Buccaneer rookies will participate in like events throughout their first year with the team. Friday's trip to the lanes was a great place to start.

"It's a big thing, just to give somebody an avenue, somebody to talk to that's not regular," noted Stroughter. "We're all football players, but we also care about the youth and helping others. We're always trying to give a helping hand."

On Saturday the rookie class extended that hand one further, as five of the 2009 draft picks traveled to Orlando to join local youth for a day of theme park festivities at SeaWorld.

Following their arrival, the group exchanged brief introductions between the players and children before descending upon the plethora of amusements and attractions before them. Between roller coaster rides and a virtual reality tour of the arctic circle, the group enjoyed a sea lion and otter show, a close encounter with dolphins and penguins, and a program at Shamu Stadium to watch the world-famous killer whale in action.

"I got to ride all the rides, especially the roller coaster," said Maya Bryant, a young girl from Orlando. "It wasn't really that scary, but the football players, they were screaming like wild animals."

The screams were those of delight, according to the Bucs' young quarterback.

"It was definitely a lot of fun, that's the reason we came out here was to spend some time with some great kids," said Freeman. "I think we had more fun then they did, so it was definitely a great time. I've been taking the whole thing in and I'm really glad we had this opportunity."

The day's event was particularly meaningful to Moore, who shared a special connection with group.

"When I was younger I used to go to the Boys and Girls Club," Moore explained. "I was a military kid, so I had the chance to go to a club everywhere I went, wherever I was stationed to. [Now] just to watch all their faces and their expressions and just how excited they were to get to ride the [roller coaster]… we got to ride that three times in a row so they really enjoyed that. That's what I've really taken from this, is just the happiness [they feel]."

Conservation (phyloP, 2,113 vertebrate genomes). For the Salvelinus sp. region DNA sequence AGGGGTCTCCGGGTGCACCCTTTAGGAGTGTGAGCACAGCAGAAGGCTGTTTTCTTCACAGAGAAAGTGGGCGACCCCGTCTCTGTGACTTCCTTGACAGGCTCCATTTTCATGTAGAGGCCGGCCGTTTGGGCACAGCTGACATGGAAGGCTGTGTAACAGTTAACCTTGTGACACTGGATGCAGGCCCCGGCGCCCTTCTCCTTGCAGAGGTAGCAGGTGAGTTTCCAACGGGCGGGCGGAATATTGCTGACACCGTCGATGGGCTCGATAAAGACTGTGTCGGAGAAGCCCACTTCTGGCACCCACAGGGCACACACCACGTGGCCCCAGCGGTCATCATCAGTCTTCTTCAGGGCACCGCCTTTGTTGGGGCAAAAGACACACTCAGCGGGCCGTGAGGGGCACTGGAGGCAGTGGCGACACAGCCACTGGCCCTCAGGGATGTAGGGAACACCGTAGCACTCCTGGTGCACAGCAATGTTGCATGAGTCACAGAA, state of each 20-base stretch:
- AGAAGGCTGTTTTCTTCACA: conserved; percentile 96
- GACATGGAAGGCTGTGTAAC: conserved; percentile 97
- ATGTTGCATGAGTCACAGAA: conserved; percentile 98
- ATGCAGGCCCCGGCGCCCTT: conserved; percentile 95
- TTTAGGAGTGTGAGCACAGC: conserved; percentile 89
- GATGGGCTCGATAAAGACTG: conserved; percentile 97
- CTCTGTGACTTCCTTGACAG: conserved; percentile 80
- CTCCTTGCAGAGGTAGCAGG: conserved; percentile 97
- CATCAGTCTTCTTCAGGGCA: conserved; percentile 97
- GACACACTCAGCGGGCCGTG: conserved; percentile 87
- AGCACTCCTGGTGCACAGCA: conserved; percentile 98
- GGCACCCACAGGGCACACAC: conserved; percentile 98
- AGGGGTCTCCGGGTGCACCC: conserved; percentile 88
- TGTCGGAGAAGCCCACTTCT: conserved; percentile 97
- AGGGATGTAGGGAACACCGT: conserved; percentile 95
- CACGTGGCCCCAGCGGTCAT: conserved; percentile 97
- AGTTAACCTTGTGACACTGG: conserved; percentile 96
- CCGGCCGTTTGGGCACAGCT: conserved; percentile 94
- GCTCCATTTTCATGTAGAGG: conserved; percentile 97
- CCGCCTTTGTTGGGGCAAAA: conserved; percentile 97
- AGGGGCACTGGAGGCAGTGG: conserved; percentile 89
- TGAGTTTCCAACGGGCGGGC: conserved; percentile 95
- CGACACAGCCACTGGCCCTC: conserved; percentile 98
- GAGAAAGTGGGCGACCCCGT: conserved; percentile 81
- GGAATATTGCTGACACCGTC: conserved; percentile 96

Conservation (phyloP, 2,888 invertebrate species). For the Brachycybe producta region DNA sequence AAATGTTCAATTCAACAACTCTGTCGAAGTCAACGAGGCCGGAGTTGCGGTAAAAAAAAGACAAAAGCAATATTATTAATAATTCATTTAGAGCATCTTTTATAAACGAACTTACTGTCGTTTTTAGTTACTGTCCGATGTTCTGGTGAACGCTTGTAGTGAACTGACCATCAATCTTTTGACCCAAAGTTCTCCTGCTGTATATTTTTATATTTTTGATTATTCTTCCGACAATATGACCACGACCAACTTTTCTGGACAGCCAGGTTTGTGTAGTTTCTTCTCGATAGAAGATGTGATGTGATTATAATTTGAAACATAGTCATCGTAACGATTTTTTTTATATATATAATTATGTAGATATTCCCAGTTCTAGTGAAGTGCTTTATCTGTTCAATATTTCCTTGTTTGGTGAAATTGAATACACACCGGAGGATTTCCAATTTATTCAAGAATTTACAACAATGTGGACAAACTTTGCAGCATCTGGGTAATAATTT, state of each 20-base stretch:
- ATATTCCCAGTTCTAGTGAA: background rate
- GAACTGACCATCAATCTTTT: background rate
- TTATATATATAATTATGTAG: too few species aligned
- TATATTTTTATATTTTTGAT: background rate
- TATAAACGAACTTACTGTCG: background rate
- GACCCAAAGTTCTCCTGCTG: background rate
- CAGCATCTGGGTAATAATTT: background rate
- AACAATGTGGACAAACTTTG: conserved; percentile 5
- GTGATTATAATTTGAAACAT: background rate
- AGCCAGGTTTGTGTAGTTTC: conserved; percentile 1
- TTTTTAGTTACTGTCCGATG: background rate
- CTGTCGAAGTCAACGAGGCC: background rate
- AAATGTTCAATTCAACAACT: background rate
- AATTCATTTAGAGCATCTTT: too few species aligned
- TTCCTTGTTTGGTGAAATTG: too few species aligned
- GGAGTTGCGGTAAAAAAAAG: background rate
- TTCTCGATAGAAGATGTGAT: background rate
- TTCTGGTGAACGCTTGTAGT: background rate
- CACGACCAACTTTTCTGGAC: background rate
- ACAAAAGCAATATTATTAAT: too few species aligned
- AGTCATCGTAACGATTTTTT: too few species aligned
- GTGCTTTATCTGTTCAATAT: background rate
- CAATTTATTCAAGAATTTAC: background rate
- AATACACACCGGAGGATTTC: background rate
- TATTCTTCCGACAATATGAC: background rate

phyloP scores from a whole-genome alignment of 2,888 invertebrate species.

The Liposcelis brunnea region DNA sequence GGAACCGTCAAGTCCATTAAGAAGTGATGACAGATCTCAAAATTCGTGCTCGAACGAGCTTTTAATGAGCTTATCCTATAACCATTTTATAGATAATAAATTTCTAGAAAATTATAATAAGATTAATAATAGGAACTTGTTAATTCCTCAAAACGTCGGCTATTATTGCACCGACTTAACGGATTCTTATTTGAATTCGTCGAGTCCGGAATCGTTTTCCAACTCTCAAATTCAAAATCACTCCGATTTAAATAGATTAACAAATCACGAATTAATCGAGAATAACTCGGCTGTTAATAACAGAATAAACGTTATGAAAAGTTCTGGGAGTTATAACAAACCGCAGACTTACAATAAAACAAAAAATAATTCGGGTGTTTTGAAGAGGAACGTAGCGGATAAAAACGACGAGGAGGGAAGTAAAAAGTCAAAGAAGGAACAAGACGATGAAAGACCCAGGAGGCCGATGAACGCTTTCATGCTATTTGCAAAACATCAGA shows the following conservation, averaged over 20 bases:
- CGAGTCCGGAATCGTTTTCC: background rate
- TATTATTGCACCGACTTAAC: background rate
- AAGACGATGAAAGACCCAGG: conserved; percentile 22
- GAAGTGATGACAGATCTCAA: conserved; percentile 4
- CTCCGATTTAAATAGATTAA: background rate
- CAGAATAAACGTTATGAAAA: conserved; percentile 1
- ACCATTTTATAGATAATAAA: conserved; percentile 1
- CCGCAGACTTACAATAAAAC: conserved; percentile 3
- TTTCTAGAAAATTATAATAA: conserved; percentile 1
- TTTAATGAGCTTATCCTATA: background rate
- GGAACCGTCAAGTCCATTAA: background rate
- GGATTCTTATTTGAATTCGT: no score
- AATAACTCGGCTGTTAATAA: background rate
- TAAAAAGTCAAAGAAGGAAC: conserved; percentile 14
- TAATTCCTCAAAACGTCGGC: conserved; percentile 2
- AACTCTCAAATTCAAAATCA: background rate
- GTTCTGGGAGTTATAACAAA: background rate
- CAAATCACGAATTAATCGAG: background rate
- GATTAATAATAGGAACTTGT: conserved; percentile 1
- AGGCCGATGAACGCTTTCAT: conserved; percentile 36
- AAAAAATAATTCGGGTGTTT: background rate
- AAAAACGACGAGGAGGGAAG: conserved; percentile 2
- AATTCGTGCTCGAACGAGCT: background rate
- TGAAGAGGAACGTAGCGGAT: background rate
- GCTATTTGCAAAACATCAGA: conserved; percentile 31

Added Biggers: "I'm glad to be here, making these kids smile, having a good time, and enjoying the day."

Initiated in 2001, the Buccaneers' Rookie Club has evolved into one of the most influential and community-minded programs in the NFL. Judging from Friday and Saturday's kickoff events, 2009 looks to be no different. It's clear these young players will make an impact in their first years as pros.

"It was really fun," said Bryant. "I got to spend a lot of time with all the football players… which was my favorite part because my whole entire life I've never met a football player before."

Having only been in the NFL for a few months themselves, the Rookie Club members were humbled by the kids' attention.

"That's a great a feeling, knowing that someone admires something that you do," said Miller. "We just need to be ourselves as normal people, but it is an honor today to be able to come here and do something for the kids because not a lot of people have that power, but we have it and we want to use it."